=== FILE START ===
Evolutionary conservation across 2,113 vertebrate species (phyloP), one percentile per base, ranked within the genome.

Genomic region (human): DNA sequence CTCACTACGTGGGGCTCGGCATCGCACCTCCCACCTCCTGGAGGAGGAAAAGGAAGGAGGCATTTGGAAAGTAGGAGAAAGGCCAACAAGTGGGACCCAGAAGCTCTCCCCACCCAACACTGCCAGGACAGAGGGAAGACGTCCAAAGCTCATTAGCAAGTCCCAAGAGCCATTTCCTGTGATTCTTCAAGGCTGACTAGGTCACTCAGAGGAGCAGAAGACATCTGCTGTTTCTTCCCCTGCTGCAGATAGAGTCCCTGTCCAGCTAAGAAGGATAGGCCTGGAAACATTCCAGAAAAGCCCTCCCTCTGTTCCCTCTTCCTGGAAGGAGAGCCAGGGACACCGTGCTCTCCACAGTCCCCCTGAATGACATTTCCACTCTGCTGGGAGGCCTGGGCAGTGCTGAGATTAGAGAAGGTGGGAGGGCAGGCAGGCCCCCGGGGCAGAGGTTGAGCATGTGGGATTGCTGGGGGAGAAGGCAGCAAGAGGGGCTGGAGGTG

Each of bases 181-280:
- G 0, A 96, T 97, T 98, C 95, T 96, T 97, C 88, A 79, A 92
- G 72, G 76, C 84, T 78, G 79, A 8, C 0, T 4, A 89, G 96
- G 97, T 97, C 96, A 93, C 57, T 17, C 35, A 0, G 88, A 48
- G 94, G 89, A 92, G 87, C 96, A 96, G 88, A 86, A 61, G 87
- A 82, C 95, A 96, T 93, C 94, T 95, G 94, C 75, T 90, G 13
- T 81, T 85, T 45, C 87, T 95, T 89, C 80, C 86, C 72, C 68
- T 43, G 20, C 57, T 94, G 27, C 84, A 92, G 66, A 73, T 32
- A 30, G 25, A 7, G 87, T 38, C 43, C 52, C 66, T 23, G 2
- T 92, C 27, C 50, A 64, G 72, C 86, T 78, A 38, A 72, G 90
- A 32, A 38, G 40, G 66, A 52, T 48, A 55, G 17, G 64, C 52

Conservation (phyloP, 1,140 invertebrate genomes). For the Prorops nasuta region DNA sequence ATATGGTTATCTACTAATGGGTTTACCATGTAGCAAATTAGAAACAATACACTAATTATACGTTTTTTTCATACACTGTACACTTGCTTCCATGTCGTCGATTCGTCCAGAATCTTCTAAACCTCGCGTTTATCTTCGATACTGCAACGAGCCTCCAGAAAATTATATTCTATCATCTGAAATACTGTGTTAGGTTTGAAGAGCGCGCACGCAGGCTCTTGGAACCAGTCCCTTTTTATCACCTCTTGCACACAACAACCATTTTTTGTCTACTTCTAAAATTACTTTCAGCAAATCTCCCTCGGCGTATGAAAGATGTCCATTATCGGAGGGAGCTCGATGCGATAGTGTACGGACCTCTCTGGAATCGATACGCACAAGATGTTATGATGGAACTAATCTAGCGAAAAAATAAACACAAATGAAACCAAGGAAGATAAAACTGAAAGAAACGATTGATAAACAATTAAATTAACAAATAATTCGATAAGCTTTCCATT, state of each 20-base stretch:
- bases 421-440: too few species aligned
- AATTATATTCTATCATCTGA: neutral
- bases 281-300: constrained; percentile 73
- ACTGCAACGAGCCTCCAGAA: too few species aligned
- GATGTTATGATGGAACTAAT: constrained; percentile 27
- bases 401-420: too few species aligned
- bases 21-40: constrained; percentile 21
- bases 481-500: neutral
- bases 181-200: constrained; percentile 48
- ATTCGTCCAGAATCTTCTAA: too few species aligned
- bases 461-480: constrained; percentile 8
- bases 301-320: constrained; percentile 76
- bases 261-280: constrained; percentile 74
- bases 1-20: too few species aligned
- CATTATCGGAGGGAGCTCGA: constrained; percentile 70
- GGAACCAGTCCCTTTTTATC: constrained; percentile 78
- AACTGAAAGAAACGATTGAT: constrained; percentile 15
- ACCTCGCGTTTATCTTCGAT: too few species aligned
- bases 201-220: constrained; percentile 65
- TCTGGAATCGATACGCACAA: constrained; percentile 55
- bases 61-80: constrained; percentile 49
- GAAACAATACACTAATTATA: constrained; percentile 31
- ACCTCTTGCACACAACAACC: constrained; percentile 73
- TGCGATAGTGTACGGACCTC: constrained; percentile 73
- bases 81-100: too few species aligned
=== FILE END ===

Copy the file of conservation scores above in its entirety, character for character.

Evolutionary conservation across 2,113 vertebrate species (phyloP), one percentile per base, ranked within the genome.

Genomic region (human): DNA sequence CTCACTACGTGGGGCTCGGCATCGCACCTCCCACCTCCTGGAGGAGGAAAAGGAAGGAGGCATTTGGAAAGTAGGAGAAAGGCCAACAAGTGGGACCCAGAAGCTCTCCCCACCCAACACTGCCAGGACAGAGGGAAGACGTCCAAAGCTCATTAGCAAGTCCCAAGAGCCATTTCCTGTGATTCTTCAAGGCTGACTAGGTCACTCAGAGGAGCAGAAGACATCTGCTGTTTCTTCCCCTGCTGCAGATAGAGTCCCTGTCCAGCTAAGAAGGATAGGCCTGGAAACATTCCAGAAAAGCCCTCCCTCTGTTCCCTCTTCCTGGAAGGAGAGCCAGGGACACCGTGCTCTCCACAGTCCCCCTGAATGACATTTCCACTCTGCTGGGAGGCCTGGGCAGTGCTGAGATTAGAGAAGGTGGGAGGGCAGGCAGGCCCCCGGGGCAGAGGTTGAGCATGTGGGATTGCTGGGGGAGAAGGCAGCAAGAGGGGCTGGAGGTG

Each of bases 181-280:
- G 0, A 96, T 97, T 98, C 95, T 96, T 97, C 88, A 79, A 92
- G 72, G 76, C 84, T 78, G 79, A 8, C 0, T 4, A 89, G 96
- G 97, T 97, C 96, A 93, C 57, T 17, C 35, A 0, G 88, A 48
- G 94, G 89, A 92, G 87, C 96, A 96, G 88, A 86, A 61, G 87
- A 82, C 95, A 96, T 93, C 94, T 95, G 94, C 75, T 90, G 13
- T 81, T 85, T 45, C 87, T 95, T 89, C 80, C 86, C 72, C 68
- T 43, G 20, C 57, T 94, G 27, C 84, A 92, G 66, A 73, T 32
- A 30, G 25, A 7, G 87, T 38, C 43, C 52, C 66, T 23, G 2
- T 92, C 27, C 50, A 64, G 72, C 86, T 78, A 38, A 72, G 90
- A 32, A 38, G 40, G 66, A 52, T 48, A 55, G 17, G 64, C 52

Conservation (phyloP, 1,140 invertebrate genomes). For the Prorops nasuta region DNA sequence ATATGGTTATCTACTAATGGGTTTACCATGTAGCAAATTAGAAACAATACACTAATTATACGTTTTTTTCATACACTGTACACTTGCTTCCATGTCGTCGATTCGTCCAGAATCTTCTAAACCTCGCGTTTATCTTCGATACTGCAACGAGCCTCCAGAAAATTATATTCTATCATCTGAAATACTGTGTTAGGTTTGAAGAGCGCGCACGCAGGCTCTTGGAACCAGTCCCTTTTTATCACCTCTTGCACACAACAACCATTTTTTGTCTACTTCTAAAATTACTTTCAGCAAATCTCCCTCGGCGTATGAAAGATGTCCATTATCGGAGGGAGCTCGATGCGATAGTGTACGGACCTCTCTGGAATCGATACGCACAAGATGTTATGATGGAACTAATCTAGCGAAAAAATAAACACAAATGAAACCAAGGAAGATAAAACTGAAAGAAACGATTGATAAACAATTAAATTAACAAATAATTCGATAAGCTTTCCATT, state of each 20-base stretch:
- bases 421-440: too few species aligned
- AATTATATTCTATCATCTGA: neutral
- bases 281-300: constrained; percentile 73
- ACTGCAACGAGCCTCCAGAA: too few species aligned
- GATGTTATGATGGAACTAAT: constrained; percentile 27
- bases 401-420: too few species aligned
- bases 21-40: constrained; percentile 21
- bases 481-500: neutral
- bases 181-200: constrained; percentile 48
- ATTCGTCCAGAATCTTCTAA: too few species aligned
- bases 461-480: constrained; percentile 8
- bases 301-320: constrained; percentile 76
- bases 261-280: constrained; percentile 74
- bases 1-20: too few species aligned
- CATTATCGGAGGGAGCTCGA: constrained; percentile 70
- GGAACCAGTCCCTTTTTATC: constrained; percentile 78
- AACTGAAAGAAACGATTGAT: constrained; percentile 15
- ACCTCGCGTTTATCTTCGAT: too few species aligned
- bases 201-220: constrained; percentile 65
- TCTGGAATCGATACGCACAA: constrained; percentile 55
- bases 61-80: constrained; percentile 49
- GAAACAATACACTAATTATA: constrained; percentile 31
- ACCTCTTGCACACAACAACC: constrained; percentile 73
- TGCGATAGTGTACGGACCTC: constrained; percentile 73
- bases 81-100: too few species aligned